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Initial Impressions from the Auburn Game

Ugly is the word.

NCAA Football: Alabama at Auburn John David Mercer-USA TODAY Sports

Well, what can you say about that one?

It’s not just the weird things that happen in that stadium. For whatever reason, the place seems to cause Alabama’s players to lose their collective minds. Let’s start with the obvious:

  • Bradley Bozeman snapped the ball twice in a row when Jalen wasn’t ready, though the team lucked out on the second one because Auburn had 12 men on the field. Of course, that didn’t matter because...
  • On the next play, Robert Foster inexplicably chose not to get a first down on a 4th down reception when all he had to do was fall forward with no one around. Instead, he tried to make a big play and gave the ball up.
  • Bo had a bunch of green grass in front of him on a third down swing pass. An Auburn corner made a feeble attempt to bring him down, simply by diving at his feet. Rather than cut back, Bo tap danced and just fell right over him.
  • Jalen threw a ball up for grabs in the end zone that should have been intercepted, but instead was almost caught for a TD on a spectacular effort by Hale Hentges. Alas, it was not to be, and on the next play...
  • J.K. Scott mishandled a long snap to squander a field goal try.

This game was a comedy of errors, and the coaching staff was not immune. Saban has lauded Brian Daboll for his work this season, and for the most part I concur, but why is the best running back on the roster in Damien Harris only getting six carries when they aren’t stopping him? For that matter, why did Kerryon Johnson get 30 carries while Harris, Bo Scarbrough, and Josh Jacobs got six apiece? It isn’t like there were no holes to run through. In fact, the line did a pretty outstanding job in the run game when given the opportunity. You could have put Shank Taylor in the backfield on Bo’s TD run and he would have gone in untouched. Alabama’s third down conversions were atrocious again, but distance was a major contributor. The game plan boggled the mind.

Defensively, they did OK. Auburn had a great plan to attack the weaknesses. We’ve said for weeks that Levi Wallace’s lack of speed would be exploited at some point, and Ryan Davis did just that, outrunning him across the field on a few occasions. The Tide actually did a really nice job against Kerryon Johnson, holding him to only 3.5 yards a carry. Dylan Moses turned his ankle at one point, but was able to re-enter the game, and Mack Wilson was able to do some things. I’m still waiting for an OSHA regulation against stepping on the football field as an Alabama linebacker. Climbing a metal ladder covered in ice with a live wire dangling next to it seems to be safer.

Some folks won’t want to hear it or acknowledge it, but the primary difference in this game was quarterback play. Jarrett Stidham managed his offense beautifully. This wasn’t a freakish Stephen Garcia/Trevor Knight performance with a bunch of deep balls dropping just over the hands of Alabama defenders. In fact, Stidham didn’t attack downfield much at all. He simply distributed the ball quickly against the blitz, sold the fakes on screens, made great decisions on when to scramble, and finished with 75% completions for an 8.5 average plus 12 runs for 51 yards.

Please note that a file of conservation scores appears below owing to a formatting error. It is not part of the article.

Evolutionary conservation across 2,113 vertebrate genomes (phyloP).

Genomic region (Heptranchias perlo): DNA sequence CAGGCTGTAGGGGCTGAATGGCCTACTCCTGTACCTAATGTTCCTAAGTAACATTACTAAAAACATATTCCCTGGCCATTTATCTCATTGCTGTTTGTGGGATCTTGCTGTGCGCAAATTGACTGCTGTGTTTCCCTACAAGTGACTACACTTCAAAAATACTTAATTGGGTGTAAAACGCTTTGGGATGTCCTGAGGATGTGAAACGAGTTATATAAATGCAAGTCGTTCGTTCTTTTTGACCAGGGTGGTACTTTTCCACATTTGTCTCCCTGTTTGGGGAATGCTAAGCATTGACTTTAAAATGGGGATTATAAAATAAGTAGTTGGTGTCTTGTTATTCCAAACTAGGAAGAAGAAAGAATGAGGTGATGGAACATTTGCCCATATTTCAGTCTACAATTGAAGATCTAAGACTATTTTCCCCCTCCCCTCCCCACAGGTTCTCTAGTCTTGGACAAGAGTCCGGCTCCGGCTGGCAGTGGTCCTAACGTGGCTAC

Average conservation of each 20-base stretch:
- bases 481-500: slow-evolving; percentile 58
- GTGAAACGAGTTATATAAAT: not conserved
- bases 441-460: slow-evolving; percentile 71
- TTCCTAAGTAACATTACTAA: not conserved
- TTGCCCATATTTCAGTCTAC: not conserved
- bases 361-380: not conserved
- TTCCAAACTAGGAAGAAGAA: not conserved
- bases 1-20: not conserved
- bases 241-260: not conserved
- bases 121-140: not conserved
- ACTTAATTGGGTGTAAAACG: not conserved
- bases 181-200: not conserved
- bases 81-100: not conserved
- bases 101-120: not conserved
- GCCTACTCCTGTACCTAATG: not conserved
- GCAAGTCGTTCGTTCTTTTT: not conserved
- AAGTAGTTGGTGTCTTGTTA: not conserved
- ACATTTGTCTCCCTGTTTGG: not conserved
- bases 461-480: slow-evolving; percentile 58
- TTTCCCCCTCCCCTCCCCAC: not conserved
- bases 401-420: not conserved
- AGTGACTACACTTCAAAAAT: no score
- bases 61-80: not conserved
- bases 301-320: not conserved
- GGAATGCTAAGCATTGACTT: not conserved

Meanwhile, Jalen Hurts reverted back to the same kind of performance we have seen against better defenses: locking on to one receiver, failing to pull the trigger, bailing outside the pocket rather than stepping up into it, trusting his feet more than his eyes and arm. He’s no longer an inexperienced QB, folks. In fact, he has more starts under his belt than Stidham. Take out the meaningless 65-yard garbage time pass on the last play of the game and he managed a whopping 108 passing yards on 22 attempts, which doesn’t count the ones that he pulled down and tried to run. The kid tries hard every time out and does some great things with his legs, but that is simply not winning QB play.

Again, you have to wonder about the offensive strategy. The staff knows that this team runs better than it throws. Perhaps Auburn’s front looked so dominant on film that they thought they wouldn’t be able to run and game planned accordingly, but an adjustment needed to be made in-game. Mayne Auburn’s linebackers really were banged up, and they were the reason that all those holes were open. We’ll never know, but we do know that success was had in the limited chances the backs were given.

Talking heads claim that Alabama is likely to get in if Wisconsin or Oklahoma lose next weekend, and maybe they are right. Saban was lobbying in the postgame presser for them, and as fans we should appreciate another eleven win season. Win or lose, those young men leave it all on the field for us every weekend. Still, it’s hard not to feel like we wasted the junior year of a dynamic talent at running back who could have put up historic numbers if given the opportunity, and that stinks.

At this point we sit and wait, and hope the staff can analyze this film to figure some things out.

Roll Tide.